But how do we deal with safety or security issues together, and how do they interact? Well, let me give you some examples of why you cannot separate safety and security. The hardening of cockpit doors in airplanes is a security issue, is it not? But it is also a safety issue, because if there's a problem in the plane, can the pilots get out? Or does the cockpit need to be accessed by those outside the plane? Transportation of hazardous materials is another important issue. Again, there are 800,000 shipments of HAZMAT every day. Then, of course, there is the human element and this encompasses everything from background security checks of airport workers, to foreign students wanting to attend US flight schools, to screening requirements of passengers. Then come the issues of TFRs, closing of airports to general aviation, and the financial impact of the last 46 months to the aviation community as a whole.
As you know, the airline industry has lost over $23 billion since 9/11 and the Air Transportation Stabilization Board has distributed over $4.6 billion since its inception. The development of security standards and safety standards has been a challenge and is a permanent part of your business environment.
With civil aviation representing 9% of our domestic GNP, exceeding 900 billion dollars and over 11 million jobs, we have to get this right. Because the American aviation industry is one of the areas where we have a trade surplus of 40 percent, our economy and the world economy are connected. And most importantly our economy is the biggest weapon we have against terrorism. So we have to do both, safety and security. But here is also an issue that has to be considered when any industry begins to focus on costs as an isolated factor - cost reduction must factor in the need for safety.
And one of the critical elements of all safety is trained and experienced personnel. In the Federal government, investment in human capital is a core focus. Our people are our greatest assets - which includes their experience and knowledge. They are invaluable and should be protected. And training and experience are connected to safety.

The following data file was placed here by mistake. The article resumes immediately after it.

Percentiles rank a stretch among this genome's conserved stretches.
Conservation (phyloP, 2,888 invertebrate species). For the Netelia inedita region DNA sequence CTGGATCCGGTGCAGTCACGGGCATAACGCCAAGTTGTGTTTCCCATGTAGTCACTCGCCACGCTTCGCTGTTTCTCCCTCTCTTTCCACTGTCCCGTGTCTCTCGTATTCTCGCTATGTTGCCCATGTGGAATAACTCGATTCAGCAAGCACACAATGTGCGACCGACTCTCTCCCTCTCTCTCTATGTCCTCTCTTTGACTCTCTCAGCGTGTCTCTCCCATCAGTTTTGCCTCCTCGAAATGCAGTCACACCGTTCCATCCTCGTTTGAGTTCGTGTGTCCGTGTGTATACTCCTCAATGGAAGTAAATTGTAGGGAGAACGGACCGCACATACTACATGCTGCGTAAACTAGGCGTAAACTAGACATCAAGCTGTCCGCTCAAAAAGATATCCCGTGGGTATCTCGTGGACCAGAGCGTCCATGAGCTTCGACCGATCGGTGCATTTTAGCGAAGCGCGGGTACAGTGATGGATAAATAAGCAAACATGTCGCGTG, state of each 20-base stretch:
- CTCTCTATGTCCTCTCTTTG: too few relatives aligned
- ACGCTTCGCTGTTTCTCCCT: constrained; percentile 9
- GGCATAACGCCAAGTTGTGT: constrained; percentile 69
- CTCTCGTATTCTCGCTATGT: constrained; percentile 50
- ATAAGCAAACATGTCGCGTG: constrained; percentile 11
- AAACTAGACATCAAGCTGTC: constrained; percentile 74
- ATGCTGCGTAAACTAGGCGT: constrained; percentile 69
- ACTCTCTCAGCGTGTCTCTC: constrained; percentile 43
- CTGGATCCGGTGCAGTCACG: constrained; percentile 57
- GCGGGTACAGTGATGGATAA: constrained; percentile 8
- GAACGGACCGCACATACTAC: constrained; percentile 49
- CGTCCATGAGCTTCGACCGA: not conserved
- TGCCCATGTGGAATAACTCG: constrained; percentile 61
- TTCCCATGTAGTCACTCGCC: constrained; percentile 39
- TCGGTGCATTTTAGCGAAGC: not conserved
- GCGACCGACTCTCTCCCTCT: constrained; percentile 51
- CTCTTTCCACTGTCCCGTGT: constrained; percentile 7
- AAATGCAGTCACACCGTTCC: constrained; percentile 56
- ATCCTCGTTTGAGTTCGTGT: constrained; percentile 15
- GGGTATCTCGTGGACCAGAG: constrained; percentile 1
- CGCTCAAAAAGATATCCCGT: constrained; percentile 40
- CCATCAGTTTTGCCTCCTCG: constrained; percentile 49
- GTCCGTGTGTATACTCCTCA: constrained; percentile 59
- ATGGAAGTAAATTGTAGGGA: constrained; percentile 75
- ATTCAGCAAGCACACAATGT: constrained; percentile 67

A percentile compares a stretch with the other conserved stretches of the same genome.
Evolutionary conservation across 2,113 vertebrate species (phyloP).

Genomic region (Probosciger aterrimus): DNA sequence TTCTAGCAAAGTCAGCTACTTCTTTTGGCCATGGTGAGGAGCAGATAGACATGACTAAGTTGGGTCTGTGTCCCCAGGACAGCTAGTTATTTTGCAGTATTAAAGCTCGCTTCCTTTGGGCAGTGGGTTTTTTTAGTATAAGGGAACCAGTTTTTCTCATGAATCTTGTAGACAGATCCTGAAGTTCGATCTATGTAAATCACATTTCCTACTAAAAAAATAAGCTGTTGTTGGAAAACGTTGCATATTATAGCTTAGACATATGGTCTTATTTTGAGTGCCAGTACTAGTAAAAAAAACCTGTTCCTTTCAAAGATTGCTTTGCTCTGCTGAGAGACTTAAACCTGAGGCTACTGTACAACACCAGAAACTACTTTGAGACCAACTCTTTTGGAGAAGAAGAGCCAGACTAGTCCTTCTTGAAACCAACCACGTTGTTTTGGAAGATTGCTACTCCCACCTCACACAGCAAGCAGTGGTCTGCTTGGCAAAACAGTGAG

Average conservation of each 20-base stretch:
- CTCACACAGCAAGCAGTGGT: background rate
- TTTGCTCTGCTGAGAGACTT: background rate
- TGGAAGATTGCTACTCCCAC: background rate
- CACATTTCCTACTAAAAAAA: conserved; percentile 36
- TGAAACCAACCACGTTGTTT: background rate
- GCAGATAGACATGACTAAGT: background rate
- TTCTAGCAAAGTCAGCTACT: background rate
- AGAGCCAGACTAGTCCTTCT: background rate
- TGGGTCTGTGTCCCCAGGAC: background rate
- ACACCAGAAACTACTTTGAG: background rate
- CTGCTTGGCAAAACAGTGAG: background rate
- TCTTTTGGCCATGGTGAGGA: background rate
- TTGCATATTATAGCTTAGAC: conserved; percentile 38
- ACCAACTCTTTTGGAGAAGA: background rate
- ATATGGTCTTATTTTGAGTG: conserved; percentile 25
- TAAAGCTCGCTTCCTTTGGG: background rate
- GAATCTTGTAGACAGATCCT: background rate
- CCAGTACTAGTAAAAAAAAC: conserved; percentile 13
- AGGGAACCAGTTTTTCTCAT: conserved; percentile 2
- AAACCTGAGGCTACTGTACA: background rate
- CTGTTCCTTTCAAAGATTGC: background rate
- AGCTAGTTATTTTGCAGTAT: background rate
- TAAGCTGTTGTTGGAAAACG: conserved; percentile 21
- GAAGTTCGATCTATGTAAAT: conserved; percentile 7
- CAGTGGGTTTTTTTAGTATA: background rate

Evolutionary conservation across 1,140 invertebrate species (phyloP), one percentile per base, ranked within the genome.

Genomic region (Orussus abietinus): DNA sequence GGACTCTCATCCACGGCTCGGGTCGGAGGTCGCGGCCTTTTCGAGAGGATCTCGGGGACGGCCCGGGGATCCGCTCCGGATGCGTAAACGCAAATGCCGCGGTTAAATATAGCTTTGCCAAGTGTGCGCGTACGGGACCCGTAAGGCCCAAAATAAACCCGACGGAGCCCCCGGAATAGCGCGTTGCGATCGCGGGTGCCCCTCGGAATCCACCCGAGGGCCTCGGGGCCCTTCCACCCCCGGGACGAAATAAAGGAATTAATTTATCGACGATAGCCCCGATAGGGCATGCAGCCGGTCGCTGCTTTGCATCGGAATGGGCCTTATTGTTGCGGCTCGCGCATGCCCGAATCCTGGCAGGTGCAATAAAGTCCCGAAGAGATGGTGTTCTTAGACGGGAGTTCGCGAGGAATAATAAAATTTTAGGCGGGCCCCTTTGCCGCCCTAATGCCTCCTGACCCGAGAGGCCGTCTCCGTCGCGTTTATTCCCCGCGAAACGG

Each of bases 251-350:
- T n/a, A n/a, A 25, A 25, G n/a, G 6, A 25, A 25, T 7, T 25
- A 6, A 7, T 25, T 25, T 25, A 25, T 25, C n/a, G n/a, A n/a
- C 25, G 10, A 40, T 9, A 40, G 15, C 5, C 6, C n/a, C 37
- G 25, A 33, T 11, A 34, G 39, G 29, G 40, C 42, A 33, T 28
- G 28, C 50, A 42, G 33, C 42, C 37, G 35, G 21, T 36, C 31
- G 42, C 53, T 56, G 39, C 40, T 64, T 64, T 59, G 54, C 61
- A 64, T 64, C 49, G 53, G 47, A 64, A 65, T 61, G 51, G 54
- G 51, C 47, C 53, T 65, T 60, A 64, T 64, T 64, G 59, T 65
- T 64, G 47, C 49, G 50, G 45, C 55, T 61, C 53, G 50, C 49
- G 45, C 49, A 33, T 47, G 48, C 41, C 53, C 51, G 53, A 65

Now, for those of you who invest in the stock market, you know that public confidence is that one amorphous thing that is hard to grab hold of, but without it, people will not invest. Well, without public confidence in the safety of our transportation system, it will be difficult to keep the traveling public's trust -- and please remember as I began my comments, the transportation system itself was the weapon on 9/11. This is why we must ensure that public confidence remains secure in our public transportation system, and that means all modes: cars, trucks, rails, boats, trains and planes. A major safety accident or a security incident will affect public confidence.
Transportation is intermodal, international and interconnected. You cannot be isolated in today's world. All modes interact. When the Port of Los Angeles was closed, the impact was over $1 billion dollars day. When fuel prices skyrocket, costs to airlines increase and profitability goes down. When TSA requests passenger lists the timing chain for all flights is affected. So there are no borders when it comes to transportation. Again, it is intermodal, international and interconnected. And most importantly, when a major event happens, whether it is a safety accident or a security incident, public confidence in the transportation system will be affected and must be restored.
This is the new face of safety, and I see the NTSB having a significant role. We are the bully pulpit, and I have been quoted as saying, "I plan on having daily services." Because we are not a safety regulator, as you know. We are an independent, technical agency. We must make our recommendations based on fact, science and data; not guesswork, not desire, not supposition and not influenced by others. This is important. Our recommendations are based on facts, science and data that look at the safety issues to ensure that all transportation is safe; because when you boil it all down, safe systems result in healthier public confidence, and healthier public confidence results in a healthier transportation community.
Thank you again for asking me to be here today.